As much as this is Geralt’s show, The Witcher is also willing to cede the floor to other perspectives. Most of the season is dedicated to Ciri trying to discover her true self and powers. Everyone, from every realm, wants her power—both her royal title and her innate abilities, which could destroy the world. Ciri is perhaps the only character aside from Geralt I enjoyed my time with. Not everyone the story throws a bone to, however, is as exciting to follow. Even now, I cannot tell you why the Nilfgaard Empire, one of the many nations involved in some kind of ongoing war, is bad. Or maybe good? I consider myself a fan of the franchise, and I’m not even sure which factions are against Nilfgaard, or why one of the sorceresses is … fighting against other nations, or something to that effect? I have always found the political side of the storylines incomprehensible, especially as the show does little to identify which city or place a scene takes place within. The season also tries to establish the rebirth of the Elven/Elvish (whatever, nerds) nation, another element that detracts from the good stuff—that is, the adventures of Ciri and Geralt. When it shifts focus onto lesser characters, especially in the season’s back half, The Witcher stumbles back into the kind of storytelling that dragged down too much of Season One.
For all its strengths in developing Ciri and Geralt, the wider universe, and the deeper lore, The Witcher’s second season stumbles over this same ol’ block far too many times. We have seemingly millions of characters who are in random castles or keeps or mansions, supporting players with ambiguous motivations, and a love story (between Geralt and Yennefer) that’s appears nothing more than a classic example of “they’re in love because they’re both hot and single.” But when these nagging points make up so much of the show, even into this stronger second season, I remain left to wonder: What does everyone else want from The Witcher? Do they want an increasingly tangled web of side characters who leave a much lighter imprint on the story than our two main heroes? Do they want sexy romance for the sake of sexy romance, a la Game of Thrones? Do they want to watch Geralt and Ciri pick off creepy monsters and boring villains? The show vacillates between all of the above, and that messiness and confusion that permeated Season One rears its head once more every time Season Two dives into these territories.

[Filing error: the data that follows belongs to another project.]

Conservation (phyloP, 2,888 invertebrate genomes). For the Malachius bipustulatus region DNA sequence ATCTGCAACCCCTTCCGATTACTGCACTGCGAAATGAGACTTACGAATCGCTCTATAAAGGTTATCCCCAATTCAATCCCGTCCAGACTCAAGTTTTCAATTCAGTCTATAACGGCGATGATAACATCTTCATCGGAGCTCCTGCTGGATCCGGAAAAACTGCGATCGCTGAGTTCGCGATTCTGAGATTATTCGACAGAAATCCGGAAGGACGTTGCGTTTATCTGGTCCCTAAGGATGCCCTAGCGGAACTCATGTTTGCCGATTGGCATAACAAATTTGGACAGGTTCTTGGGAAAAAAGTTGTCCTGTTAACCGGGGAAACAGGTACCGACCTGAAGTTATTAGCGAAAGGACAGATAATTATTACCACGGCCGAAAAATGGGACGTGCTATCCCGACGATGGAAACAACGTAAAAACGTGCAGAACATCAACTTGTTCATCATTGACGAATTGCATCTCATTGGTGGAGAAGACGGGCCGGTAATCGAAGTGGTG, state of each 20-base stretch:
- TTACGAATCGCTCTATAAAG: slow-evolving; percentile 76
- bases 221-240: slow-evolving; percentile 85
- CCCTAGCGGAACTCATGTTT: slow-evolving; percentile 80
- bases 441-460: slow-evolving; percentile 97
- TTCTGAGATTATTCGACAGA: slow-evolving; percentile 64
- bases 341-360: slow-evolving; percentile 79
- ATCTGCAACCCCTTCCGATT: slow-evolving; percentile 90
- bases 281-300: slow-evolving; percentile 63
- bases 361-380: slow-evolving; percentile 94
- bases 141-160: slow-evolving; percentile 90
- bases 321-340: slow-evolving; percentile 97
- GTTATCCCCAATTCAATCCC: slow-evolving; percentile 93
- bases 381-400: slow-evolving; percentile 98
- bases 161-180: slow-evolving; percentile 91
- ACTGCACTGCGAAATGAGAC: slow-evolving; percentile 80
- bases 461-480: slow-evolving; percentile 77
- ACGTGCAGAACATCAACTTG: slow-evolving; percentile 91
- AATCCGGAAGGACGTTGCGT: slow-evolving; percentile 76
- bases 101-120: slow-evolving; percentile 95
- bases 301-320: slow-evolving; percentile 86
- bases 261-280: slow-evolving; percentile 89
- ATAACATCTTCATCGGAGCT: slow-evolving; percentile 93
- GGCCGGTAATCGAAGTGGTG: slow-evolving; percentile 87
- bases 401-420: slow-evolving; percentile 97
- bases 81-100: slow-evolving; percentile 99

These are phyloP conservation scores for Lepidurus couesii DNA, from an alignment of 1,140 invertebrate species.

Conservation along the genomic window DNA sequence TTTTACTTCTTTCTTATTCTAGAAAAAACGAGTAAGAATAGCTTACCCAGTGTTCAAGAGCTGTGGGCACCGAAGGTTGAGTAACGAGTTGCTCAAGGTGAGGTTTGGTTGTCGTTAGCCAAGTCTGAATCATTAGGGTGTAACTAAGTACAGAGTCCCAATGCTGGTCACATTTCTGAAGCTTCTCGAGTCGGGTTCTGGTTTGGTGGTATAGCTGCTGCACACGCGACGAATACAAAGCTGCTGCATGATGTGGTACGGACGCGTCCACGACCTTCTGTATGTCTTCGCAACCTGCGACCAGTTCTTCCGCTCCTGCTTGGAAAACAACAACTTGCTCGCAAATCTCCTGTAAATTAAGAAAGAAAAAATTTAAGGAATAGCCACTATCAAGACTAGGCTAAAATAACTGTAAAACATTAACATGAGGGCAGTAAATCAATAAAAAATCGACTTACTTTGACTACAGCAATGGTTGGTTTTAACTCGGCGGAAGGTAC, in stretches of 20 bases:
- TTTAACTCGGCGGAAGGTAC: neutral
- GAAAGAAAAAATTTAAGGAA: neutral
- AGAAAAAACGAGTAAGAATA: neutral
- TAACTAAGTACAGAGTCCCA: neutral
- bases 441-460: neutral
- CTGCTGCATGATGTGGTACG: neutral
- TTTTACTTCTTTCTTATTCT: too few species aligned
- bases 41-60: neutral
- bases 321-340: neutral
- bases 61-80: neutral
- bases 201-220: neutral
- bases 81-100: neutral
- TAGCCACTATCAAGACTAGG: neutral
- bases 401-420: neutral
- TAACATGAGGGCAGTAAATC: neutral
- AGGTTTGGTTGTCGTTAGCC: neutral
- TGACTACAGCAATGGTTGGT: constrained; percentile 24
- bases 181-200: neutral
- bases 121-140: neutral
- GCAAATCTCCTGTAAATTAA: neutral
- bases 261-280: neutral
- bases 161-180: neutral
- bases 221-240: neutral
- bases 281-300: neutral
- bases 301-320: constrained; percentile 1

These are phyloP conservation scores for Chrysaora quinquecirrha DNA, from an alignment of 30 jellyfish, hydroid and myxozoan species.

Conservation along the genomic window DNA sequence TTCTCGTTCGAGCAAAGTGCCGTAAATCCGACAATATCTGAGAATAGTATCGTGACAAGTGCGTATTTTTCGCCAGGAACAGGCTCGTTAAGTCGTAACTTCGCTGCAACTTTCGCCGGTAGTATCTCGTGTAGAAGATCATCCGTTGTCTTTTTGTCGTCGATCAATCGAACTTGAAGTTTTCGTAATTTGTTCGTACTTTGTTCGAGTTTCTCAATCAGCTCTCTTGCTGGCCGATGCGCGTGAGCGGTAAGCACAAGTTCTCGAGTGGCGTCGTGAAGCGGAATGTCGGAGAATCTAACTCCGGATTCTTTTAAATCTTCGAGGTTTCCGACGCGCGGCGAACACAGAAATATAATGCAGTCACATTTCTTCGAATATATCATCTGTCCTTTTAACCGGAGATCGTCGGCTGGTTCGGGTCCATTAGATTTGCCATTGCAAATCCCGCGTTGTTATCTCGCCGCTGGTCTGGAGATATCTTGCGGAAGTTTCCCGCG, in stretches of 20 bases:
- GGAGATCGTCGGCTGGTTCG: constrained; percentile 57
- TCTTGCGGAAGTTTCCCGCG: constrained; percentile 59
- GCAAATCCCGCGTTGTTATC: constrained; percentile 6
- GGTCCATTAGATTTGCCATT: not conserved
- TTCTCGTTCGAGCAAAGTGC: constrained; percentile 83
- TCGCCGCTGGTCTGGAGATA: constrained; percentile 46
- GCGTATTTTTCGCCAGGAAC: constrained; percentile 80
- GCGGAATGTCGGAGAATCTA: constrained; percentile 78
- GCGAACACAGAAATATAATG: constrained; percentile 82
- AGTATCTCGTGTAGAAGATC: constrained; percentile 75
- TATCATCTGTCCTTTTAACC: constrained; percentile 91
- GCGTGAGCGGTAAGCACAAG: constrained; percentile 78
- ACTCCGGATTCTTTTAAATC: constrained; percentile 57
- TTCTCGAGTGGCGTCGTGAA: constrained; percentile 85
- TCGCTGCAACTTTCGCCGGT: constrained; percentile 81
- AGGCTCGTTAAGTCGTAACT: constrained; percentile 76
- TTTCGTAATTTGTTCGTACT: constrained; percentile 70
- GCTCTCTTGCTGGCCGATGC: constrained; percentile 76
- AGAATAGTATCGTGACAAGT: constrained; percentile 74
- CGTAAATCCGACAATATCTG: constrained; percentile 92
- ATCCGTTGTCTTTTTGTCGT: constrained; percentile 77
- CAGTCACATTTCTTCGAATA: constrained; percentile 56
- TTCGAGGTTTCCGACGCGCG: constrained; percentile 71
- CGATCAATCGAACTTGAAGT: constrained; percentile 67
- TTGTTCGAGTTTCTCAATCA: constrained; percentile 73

As a fan of the franchise—I’ve played hundreds of hours of The Witcher 3: Wild Hunt, which follows an older Geralt across a huge open world—I know what I want. I want more of what The Witcher tantalizes viewers with in the second season premiere: introspection into Ciri and Geralt’s relationship; Ciri’s development into a Witcher; wistful flashbacks to Geralt’s days as a lone monster hunter. During those moments where The Witcher slows down and zeroes in on these aspects, I was hooked. If only the rest of the season could keep its eyes on these same prizes.
I can’t quit The Witcher—someone who’s invested as much time as I have into the series across multiple media is incapable of that. And I don’t want to give up on it, either. But I hope whatever Season Three and beyond look like resembles the good stuff that Season Two had and doles it out in excess.